Weekly Wrap-Up 3/7/12

Christina Kelso

Last Summer for the St. Johns River Ferry?

The Jacksonville Port Authority has designated Sept. 30 as the last day they will operate the St. Johns River Ferry, according to an article in the Florida Times Union.  This Ferry is the last automobile ferry remaining in Florida and has run between Mayport and Heckscher Drive since 1950. Advocates to keep this service have seven months to obtain ferry funding through private or government entities if they are to be successful. JaxPort budgeted a $680,000 subsidy for the ferry but no state or federal governments have pledged money towards it. The ferry’s landings require approximately $4 million in repairs.

Episcopal School Shooting

According to a News4Jax report, on Tuesday afternoon Headmistress Dale Regan was gunned down by Shane Schumerth, a 28-year-old teacher. After being fired that morning from Episcopal High School, Schumerth turned the assault rifle on himself after killing Regan, a 34 year school employee. No students were injured and it was not determined why Headmistress Regan was targeted. The school has currently closed and will remain closed until Mar. 19.

US and Five Other Nations Agree to Iran Talks

The U.S., along with five other countries came to an agreement Tuesday to continue negotiations with Iran about its nuclear program, according to a CNN article.  The U.S., France, Britain, China, Russia and Germany said they would resume the stalled talks in response to an overture that Iran made in February.  Israel, the U.S., as well as international inspectors show suspicions that Iran is trying to build nuclear weapons. Iran insists that its program is designed for civilian, nonviolent purposes.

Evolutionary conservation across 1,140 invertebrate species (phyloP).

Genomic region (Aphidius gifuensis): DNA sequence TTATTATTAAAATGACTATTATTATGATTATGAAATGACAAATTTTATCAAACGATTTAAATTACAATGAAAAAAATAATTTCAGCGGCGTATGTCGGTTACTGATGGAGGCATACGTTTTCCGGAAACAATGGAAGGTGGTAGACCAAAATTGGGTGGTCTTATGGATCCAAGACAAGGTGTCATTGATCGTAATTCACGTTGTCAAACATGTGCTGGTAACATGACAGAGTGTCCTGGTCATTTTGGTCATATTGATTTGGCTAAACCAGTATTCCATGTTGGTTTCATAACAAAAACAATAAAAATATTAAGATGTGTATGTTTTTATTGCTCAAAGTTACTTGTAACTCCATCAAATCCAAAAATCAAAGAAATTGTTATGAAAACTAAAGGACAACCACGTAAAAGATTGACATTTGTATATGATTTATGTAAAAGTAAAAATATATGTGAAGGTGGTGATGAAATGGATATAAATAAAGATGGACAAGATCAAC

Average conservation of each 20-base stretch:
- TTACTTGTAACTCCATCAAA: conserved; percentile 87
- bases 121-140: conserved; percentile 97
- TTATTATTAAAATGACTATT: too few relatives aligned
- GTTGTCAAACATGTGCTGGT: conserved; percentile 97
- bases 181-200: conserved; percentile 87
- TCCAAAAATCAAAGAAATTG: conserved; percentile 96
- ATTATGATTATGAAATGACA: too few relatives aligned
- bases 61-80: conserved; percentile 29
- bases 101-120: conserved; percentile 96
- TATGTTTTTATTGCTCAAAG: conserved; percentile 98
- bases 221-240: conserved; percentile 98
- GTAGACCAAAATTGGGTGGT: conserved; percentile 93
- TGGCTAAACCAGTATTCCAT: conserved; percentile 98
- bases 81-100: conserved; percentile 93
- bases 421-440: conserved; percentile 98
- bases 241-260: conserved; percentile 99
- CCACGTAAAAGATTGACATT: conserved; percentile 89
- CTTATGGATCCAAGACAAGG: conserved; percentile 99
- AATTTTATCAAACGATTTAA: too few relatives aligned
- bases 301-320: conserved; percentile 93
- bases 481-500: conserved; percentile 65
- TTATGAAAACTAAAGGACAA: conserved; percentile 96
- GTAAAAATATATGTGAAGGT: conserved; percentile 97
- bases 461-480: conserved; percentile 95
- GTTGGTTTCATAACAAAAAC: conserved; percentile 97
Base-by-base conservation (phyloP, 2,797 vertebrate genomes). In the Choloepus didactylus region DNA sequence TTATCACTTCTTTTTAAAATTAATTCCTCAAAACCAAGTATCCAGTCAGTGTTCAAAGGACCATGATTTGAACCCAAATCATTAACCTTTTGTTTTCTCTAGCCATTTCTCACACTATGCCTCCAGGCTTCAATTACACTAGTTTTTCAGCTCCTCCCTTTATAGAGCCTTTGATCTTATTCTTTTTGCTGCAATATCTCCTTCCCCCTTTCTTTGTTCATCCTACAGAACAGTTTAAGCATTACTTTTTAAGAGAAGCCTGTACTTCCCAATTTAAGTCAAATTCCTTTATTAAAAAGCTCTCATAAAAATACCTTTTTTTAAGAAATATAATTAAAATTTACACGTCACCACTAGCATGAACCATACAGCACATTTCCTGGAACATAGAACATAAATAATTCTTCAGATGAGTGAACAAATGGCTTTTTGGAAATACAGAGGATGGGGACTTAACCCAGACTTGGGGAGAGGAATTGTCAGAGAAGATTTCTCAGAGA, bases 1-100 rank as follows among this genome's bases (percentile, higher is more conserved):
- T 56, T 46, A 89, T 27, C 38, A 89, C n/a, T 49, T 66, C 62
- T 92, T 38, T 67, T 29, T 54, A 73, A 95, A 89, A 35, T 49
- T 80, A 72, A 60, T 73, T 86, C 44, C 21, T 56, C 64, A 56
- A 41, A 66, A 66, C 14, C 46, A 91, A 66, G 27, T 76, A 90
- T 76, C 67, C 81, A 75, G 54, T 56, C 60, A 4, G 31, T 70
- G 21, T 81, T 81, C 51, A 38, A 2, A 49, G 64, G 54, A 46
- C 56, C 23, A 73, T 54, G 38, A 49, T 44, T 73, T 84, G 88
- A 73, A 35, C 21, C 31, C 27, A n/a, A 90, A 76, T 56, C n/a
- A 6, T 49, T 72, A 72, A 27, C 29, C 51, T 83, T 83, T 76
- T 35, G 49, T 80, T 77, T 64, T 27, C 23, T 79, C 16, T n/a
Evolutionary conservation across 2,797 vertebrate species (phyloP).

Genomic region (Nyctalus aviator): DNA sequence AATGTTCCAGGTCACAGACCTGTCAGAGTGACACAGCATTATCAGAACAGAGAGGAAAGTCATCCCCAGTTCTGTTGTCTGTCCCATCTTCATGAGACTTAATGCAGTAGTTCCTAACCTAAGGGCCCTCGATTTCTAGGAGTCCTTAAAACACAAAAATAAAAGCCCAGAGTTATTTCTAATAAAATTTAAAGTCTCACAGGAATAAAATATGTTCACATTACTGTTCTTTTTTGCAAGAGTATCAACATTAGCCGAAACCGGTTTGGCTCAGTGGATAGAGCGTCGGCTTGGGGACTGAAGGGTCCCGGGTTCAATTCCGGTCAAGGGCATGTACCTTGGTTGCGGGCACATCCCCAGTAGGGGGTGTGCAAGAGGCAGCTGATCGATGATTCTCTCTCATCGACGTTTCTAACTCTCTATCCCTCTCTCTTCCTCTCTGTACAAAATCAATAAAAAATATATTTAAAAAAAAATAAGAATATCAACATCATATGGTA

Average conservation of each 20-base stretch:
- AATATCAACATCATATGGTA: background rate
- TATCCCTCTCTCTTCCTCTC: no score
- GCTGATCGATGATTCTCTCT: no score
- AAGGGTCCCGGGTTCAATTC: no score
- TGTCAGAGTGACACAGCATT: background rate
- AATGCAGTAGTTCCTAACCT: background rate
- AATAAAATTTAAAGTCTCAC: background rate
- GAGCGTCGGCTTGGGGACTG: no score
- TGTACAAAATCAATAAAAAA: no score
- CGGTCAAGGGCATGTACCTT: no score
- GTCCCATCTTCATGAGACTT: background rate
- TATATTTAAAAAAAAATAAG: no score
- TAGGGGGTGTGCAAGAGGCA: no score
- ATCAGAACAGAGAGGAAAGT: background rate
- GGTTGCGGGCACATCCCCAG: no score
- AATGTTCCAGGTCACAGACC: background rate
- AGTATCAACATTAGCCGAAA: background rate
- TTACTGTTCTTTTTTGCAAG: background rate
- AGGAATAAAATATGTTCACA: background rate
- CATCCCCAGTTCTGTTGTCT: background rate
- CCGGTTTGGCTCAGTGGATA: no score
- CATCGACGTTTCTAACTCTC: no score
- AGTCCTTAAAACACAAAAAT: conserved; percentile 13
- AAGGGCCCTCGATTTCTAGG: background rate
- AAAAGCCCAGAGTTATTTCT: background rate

Federal Study of Student Debt

The Federal Reserve Bank of New York released a report Monday which revealed a growing debt load for college students and graduates, according to an article in the New York Times. The report displays that as many as 27 percent of the nation’s 37 million borrowers have past-due balances of 30 days or more. The nation’s total balance of student loans was reported as $870 billion, with approximately 15 percent of Americans who hold Equifax credit reports, 241 million out of a nation of 311 million, have student debt. These figures, while indefinite and to be used only as an estimate, show a growing concern among students as they move forward through education costs.

Tornadoes Scar the South

An outbreak of tornados caused immense damage throughout the Ohio and Tennessee Valleys as well as parts of the South, Friday, according to an article in the Washington Post.  The current count has confirmed 45 twisters and a death count of 39 individuals. The strongest of these storms, rated an EF-4, occurred in the town of Henryville, Indiana with estimated winds of 179 miles per hour.

U.S. Finalizes Government Food Aid Shipment to North Korea

U.S. and North Korean representatives met Wednesday to complete the arrangement of the first American government food aid shipment to North Korea in three years, according to an Associated Press article. The meeting sets out to develop procedures and safeguards for food distribution that ensures the assistance reaches those who are in the most need, such as children, pregnant women, nursing mothers and the elderly. This food assistance program serves as part of a larger initiative intended to put a stop to Pyongyang’s nuclear programs.

Battle over Ohio: Santorum and Romney

According to a Fox News report, Mitt Romney and Rick Santorum have found themselves locked in a close race for Ohio — the vital swing state which is considered the Super Tuesday prize — after victories along with Newt Gingrich in a half-dozen other states. Romney is so far in the lead with three wins in eastern states considered friendly territory for the former Massachusetts governor. Romney is the winner in Massachusetts, Vermont and Virginia, Fox News projects. In Virginia, only he and Ron Paul qualified for the ballot. Santorum is the projected winner in both Tennessee and Oklahoma.